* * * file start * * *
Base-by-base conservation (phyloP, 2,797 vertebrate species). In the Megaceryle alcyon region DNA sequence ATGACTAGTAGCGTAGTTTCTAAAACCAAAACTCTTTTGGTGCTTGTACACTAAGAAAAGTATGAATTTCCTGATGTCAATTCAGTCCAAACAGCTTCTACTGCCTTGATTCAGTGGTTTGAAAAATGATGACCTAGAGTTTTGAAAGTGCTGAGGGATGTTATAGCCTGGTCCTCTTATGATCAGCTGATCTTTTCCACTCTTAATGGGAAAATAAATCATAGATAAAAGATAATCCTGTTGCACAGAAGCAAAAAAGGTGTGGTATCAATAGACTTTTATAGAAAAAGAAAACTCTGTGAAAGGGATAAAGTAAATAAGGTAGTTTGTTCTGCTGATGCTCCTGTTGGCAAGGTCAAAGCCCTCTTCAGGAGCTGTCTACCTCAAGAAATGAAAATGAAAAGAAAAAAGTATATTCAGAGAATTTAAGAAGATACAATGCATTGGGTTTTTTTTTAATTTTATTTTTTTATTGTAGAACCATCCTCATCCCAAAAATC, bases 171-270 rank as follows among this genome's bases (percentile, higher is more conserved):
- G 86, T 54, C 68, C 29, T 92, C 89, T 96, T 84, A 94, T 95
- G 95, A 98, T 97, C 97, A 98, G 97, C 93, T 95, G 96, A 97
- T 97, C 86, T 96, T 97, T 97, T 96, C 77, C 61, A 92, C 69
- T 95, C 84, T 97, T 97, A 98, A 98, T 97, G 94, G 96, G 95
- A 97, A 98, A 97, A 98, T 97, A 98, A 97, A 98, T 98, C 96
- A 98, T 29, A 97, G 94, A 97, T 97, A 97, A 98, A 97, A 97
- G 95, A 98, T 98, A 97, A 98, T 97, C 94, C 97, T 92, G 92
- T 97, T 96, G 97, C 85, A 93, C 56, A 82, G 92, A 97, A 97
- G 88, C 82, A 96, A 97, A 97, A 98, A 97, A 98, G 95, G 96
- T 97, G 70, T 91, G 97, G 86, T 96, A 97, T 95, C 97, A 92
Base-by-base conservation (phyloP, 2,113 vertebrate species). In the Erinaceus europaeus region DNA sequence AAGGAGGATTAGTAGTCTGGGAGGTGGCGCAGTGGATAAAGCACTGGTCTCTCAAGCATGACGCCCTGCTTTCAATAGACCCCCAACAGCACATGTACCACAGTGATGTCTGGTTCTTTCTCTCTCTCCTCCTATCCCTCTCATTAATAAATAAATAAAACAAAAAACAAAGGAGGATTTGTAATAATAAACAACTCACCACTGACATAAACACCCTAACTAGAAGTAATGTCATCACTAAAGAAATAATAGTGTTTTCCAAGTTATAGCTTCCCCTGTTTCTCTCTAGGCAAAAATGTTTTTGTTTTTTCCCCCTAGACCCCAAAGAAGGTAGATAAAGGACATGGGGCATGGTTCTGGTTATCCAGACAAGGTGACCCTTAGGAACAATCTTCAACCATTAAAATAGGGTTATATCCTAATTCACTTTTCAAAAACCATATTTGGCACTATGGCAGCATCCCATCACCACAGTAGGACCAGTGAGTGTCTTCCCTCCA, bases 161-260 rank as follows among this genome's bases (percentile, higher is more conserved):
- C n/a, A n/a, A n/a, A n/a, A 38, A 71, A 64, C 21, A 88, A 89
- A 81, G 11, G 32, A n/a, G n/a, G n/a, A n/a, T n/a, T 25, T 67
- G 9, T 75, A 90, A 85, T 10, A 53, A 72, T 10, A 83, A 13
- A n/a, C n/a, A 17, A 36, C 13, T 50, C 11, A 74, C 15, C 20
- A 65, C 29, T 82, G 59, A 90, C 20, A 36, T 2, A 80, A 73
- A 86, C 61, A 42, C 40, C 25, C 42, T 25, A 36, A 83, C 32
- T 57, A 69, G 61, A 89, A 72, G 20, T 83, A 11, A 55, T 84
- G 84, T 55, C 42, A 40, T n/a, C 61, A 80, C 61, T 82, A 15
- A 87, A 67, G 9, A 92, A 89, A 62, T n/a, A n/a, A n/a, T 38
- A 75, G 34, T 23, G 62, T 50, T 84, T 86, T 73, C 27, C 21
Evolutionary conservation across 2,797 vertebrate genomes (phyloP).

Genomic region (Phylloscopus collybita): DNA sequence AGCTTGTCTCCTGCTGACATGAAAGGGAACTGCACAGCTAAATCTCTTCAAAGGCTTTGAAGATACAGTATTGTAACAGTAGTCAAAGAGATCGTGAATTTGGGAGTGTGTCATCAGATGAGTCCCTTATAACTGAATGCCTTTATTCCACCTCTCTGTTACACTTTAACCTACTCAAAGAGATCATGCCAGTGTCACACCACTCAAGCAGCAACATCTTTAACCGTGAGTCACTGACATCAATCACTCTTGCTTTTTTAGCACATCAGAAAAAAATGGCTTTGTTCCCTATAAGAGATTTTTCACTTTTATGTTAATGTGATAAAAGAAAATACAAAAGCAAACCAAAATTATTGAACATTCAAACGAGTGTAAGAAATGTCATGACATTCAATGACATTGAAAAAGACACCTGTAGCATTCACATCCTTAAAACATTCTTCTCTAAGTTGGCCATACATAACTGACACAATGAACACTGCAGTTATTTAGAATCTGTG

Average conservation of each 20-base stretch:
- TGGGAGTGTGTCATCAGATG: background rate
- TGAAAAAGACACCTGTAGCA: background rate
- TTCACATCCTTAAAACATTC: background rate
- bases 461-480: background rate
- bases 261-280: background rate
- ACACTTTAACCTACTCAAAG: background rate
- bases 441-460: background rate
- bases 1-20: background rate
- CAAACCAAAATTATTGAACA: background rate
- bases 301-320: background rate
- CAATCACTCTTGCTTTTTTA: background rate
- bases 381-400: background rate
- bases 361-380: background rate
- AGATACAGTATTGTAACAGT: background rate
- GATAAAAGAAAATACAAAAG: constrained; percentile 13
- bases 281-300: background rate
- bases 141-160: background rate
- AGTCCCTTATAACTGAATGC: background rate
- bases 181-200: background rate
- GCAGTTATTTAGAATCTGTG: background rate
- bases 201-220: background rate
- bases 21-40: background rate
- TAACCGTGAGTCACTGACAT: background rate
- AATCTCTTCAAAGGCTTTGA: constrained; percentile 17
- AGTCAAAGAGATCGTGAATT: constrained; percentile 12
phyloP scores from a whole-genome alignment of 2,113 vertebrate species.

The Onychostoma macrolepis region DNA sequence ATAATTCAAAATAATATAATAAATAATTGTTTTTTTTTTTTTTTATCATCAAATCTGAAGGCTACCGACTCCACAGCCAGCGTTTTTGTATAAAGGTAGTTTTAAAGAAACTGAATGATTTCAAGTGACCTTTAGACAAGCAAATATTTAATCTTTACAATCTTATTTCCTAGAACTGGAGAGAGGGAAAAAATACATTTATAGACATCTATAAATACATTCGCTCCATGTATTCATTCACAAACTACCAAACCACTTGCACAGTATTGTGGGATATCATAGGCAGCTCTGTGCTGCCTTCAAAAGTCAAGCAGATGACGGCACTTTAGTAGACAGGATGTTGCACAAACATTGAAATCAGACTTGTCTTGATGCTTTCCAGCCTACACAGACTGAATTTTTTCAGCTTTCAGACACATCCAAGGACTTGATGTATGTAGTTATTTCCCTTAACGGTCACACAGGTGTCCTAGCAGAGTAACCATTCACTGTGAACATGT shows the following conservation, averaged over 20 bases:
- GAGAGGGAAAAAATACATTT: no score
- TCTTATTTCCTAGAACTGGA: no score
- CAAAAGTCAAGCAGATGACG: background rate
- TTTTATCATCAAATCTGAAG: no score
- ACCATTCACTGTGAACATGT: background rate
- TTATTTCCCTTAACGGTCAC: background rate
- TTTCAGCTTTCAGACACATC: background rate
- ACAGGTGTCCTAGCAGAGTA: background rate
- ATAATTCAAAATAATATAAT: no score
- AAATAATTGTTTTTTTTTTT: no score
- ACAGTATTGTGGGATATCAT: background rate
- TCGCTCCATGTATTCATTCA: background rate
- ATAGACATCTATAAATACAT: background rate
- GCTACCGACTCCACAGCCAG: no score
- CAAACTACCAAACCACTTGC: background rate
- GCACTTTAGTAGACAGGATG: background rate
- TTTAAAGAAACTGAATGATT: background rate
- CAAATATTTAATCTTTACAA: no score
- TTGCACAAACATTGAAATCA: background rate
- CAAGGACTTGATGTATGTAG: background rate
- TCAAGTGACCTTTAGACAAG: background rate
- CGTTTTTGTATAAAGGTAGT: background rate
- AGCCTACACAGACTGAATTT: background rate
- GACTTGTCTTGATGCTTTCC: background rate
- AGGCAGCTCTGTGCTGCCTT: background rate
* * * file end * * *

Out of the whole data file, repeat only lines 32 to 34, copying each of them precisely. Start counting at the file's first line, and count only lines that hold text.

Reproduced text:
- bases 441-460: background rate
- bases 1-20: background rate
- CAAACCAAAATTATTGAACA: background rate